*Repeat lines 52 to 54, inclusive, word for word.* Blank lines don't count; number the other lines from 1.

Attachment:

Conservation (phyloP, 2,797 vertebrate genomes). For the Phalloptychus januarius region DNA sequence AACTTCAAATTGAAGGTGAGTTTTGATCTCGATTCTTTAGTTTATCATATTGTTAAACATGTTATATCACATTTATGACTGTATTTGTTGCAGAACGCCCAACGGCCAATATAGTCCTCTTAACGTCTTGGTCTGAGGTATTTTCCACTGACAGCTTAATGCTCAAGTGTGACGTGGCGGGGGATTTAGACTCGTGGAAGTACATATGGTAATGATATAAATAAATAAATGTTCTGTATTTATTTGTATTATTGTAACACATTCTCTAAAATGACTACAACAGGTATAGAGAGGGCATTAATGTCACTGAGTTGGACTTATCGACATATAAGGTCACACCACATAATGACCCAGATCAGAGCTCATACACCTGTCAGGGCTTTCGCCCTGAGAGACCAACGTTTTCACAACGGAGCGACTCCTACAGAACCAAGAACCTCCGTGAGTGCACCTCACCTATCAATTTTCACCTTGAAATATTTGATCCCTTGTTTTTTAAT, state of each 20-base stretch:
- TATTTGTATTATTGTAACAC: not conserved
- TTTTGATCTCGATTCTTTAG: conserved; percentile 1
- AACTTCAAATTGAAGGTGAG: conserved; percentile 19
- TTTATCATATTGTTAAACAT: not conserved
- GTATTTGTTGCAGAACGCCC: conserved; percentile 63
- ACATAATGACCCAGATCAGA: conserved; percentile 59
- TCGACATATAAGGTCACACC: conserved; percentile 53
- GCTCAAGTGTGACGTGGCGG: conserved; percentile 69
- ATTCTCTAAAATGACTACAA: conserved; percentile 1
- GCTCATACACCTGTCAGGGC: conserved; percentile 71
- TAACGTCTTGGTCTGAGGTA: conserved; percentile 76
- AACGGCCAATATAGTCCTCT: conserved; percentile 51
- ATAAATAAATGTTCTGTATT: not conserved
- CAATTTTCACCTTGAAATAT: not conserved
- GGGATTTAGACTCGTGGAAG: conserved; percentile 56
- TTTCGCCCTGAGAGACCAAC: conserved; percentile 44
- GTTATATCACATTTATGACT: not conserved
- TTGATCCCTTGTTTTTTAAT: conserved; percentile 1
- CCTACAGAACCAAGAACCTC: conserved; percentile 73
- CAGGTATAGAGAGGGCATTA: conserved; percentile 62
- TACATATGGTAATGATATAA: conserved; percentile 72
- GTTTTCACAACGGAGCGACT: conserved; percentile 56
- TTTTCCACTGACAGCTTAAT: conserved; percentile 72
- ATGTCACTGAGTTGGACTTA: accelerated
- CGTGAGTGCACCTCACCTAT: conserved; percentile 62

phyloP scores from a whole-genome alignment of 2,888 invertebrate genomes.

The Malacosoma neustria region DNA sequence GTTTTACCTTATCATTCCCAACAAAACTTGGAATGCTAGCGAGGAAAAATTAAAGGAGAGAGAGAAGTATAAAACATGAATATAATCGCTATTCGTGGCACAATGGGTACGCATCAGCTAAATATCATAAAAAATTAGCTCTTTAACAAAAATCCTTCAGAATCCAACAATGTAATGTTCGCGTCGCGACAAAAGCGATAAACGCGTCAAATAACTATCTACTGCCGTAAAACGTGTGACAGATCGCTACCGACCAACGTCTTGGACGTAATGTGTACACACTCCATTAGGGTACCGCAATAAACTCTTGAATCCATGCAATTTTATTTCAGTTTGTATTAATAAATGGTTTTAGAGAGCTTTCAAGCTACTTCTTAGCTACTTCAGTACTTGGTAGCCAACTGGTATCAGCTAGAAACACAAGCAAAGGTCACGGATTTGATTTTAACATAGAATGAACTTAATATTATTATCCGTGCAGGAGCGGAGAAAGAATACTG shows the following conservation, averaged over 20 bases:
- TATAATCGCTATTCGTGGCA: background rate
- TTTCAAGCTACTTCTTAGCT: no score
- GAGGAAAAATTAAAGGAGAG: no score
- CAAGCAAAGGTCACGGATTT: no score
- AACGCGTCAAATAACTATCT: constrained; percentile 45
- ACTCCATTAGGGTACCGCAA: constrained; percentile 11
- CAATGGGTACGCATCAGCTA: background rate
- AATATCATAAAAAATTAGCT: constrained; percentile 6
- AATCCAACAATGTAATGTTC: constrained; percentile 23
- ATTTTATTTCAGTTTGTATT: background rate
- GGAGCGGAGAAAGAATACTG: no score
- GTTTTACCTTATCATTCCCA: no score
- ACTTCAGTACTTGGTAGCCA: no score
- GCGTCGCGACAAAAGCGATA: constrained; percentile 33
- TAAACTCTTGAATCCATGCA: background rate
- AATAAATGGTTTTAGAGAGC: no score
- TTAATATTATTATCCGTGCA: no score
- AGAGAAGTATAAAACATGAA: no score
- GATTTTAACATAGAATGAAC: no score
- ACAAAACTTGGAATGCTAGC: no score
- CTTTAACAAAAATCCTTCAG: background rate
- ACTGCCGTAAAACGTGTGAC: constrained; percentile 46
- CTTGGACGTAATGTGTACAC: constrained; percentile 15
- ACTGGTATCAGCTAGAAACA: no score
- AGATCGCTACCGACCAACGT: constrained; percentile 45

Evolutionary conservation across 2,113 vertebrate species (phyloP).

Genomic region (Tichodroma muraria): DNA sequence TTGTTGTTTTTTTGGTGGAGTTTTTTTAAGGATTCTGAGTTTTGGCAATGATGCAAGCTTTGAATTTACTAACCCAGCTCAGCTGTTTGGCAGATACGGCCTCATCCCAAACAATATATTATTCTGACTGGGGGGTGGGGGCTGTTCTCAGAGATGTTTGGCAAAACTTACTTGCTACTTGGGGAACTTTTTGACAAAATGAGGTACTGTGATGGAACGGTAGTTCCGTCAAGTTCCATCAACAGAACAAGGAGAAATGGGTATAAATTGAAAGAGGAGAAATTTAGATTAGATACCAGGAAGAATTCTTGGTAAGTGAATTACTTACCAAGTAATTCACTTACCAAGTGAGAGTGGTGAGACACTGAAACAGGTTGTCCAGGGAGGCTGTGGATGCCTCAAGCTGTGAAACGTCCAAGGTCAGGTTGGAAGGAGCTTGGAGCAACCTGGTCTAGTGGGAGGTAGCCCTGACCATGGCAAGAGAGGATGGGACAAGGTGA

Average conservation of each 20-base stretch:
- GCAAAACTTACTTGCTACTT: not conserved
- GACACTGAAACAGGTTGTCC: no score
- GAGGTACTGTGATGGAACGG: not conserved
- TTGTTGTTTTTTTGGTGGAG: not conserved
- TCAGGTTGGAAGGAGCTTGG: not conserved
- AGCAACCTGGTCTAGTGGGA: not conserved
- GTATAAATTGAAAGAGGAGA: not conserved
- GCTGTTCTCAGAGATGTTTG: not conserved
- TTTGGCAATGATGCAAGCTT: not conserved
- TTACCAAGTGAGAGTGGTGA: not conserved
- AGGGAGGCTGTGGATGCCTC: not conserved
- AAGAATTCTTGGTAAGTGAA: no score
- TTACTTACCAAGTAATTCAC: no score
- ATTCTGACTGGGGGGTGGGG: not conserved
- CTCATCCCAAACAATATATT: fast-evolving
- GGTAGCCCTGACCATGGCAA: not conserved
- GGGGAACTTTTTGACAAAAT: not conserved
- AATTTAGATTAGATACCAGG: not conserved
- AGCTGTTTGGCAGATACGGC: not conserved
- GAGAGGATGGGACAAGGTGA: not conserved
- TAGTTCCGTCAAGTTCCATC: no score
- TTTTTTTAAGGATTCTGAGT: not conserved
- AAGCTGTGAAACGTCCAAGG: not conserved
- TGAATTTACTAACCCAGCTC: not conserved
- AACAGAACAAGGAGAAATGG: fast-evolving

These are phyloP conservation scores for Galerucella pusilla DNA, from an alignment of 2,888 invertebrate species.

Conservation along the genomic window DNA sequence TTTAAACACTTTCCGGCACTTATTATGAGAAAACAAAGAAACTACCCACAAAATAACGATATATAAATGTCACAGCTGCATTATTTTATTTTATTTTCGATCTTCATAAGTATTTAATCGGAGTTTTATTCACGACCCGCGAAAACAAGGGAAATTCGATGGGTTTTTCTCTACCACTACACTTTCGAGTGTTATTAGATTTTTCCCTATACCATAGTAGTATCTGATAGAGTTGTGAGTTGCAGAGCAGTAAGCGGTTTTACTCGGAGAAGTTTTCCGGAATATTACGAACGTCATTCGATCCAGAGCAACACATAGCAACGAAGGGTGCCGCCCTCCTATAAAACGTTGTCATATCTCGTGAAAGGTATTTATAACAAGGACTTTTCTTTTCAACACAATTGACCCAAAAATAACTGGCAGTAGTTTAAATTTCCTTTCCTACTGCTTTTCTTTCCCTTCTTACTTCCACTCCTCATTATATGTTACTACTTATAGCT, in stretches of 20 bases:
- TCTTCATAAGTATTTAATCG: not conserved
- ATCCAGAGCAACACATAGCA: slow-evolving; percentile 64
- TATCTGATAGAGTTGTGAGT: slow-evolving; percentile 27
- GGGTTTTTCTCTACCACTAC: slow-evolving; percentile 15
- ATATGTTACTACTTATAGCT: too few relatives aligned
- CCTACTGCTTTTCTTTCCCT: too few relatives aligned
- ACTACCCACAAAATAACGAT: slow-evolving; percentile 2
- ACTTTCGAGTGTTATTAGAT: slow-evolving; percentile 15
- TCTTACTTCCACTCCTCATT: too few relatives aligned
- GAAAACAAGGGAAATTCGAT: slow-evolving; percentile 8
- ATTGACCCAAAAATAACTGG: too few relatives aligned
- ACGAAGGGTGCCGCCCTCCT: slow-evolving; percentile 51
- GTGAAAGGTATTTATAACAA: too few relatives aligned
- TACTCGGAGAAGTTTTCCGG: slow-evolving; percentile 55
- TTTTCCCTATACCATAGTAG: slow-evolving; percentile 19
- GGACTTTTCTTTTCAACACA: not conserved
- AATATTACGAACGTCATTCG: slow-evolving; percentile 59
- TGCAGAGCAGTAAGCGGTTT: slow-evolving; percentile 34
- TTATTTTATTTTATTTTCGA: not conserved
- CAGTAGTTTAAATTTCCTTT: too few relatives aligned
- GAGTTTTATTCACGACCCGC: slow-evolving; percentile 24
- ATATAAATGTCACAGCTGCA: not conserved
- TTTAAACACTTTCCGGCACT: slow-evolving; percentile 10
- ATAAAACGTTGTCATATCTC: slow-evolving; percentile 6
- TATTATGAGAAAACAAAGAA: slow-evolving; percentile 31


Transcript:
- ACTGGTATCAGCTAGAAACA: no score
- AGATCGCTACCGACCAACGT: constrained; percentile 45

Evolutionary conservation across 2,113 vertebrate species (phyloP).